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  • What speed?

    When scroll sawing through hard wood (oak,ect) isn't it best to lower the RPM on the saw, to keep it from burning the wood?
    Nathan May, Auburn AL
    Nathan May

  • #2
    RPMS saw teeth and you

    This is a more complicated question than it appears.The answer depends on hardness of wood ,thickness of same,number of teeth on blade ,lubrication
    afforded ,speed of saw ,and then tension of blade and probably the biggest
    variable your speed .any and all of these ,in any number of combinations will
    adversely effect the cutting results . Normally ,thicker wood requires less but
    bigger teeth per in. slower rpms more tension .taunter blade[ higher ping pitch]
    and slower even push [you] as usual there is always a trade off ,larger teeth not
    as fine a cut,experiment till you find the combination that works for you!

    my very best!
    Carl
    "Home Of The Dust Free Scroll Saw"
    Remember (IT is WHAT it IS)( Unless YOU change IT!)

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    • #3
      Carl's answer is perfect, work on your own speed combination. That speed will change with time, but in the meantime enjoy what you cut at whatever speed you decide to use.
      Taking It Real Easy
      Doug

      Doug's Wood Puzzles and Gallery

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      • #4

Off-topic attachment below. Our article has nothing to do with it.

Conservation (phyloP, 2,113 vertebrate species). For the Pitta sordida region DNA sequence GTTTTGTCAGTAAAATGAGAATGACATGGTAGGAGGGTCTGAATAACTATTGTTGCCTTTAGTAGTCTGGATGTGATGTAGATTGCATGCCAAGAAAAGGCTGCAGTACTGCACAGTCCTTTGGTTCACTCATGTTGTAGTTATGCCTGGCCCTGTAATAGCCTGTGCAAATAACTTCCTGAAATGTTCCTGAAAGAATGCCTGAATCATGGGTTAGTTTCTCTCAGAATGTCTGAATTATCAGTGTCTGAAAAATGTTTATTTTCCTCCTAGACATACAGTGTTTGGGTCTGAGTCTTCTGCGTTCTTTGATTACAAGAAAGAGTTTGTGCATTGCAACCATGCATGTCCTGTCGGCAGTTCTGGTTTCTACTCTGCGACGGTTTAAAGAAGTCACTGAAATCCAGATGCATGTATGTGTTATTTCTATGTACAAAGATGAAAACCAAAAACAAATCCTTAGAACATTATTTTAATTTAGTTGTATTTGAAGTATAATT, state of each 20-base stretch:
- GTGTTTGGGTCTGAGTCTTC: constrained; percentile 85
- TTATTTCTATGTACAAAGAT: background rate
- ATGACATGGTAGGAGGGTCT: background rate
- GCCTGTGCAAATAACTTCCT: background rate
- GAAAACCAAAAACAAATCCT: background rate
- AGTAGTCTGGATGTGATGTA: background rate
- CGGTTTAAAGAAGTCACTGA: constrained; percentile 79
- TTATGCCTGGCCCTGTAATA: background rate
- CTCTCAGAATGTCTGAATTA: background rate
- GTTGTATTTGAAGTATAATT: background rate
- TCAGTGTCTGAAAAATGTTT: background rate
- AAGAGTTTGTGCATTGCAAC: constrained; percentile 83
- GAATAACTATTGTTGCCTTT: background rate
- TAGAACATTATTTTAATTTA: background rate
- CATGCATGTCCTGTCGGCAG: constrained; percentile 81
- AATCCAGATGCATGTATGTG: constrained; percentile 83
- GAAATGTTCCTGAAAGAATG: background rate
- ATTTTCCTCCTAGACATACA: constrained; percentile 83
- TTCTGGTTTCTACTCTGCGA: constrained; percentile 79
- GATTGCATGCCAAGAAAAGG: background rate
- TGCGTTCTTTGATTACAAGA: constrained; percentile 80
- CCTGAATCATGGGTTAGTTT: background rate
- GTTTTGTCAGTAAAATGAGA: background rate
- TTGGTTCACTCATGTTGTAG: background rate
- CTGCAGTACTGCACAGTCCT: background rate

I look at it this way, If I can't stay on the line, slow down the saw. If it seems like it's slow going, turn it up.
        Using clear packing tape or blue painters tape on the wood will help with burning the wood. I use clear packing tape over the pattern. Just my choice.
        Dan in So.Ca.

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        • #5
          Ditto Carl.. Good luck

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          • #6
            Nathan, you have a lot of good advice here, so, now it's up to you to choose how you cut your piece of wood. I have cut name plaques from 3/4 in. Oak & used a #3 polar FD blade. I did use a #1 spiral for some of it too. If I could, I would use the spirals for everything I cut. I love those spirals.
            PERK

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            • #7
              I agree with Carl and Dan that there are many variables and you have to choose your own combination. Here is my two cents. I have cut 3/4 oak and other hardwoods using everything from a #2 RT blade to a #7 ST blade. What I use and how many SPM I set the saw at depends on the details in the cutting. Many sharp turns or corners generally need a smaller blade and a slower SPM to make them come out clean. It just takes some practice. If you try your skills on a piece of scrap wood, using different blades and speeds, before tackling your project, you will save yourself a lot of frustration.

              george
              A day without sawdust is a day without sunshine.
              George

              delta 650, hawk G426

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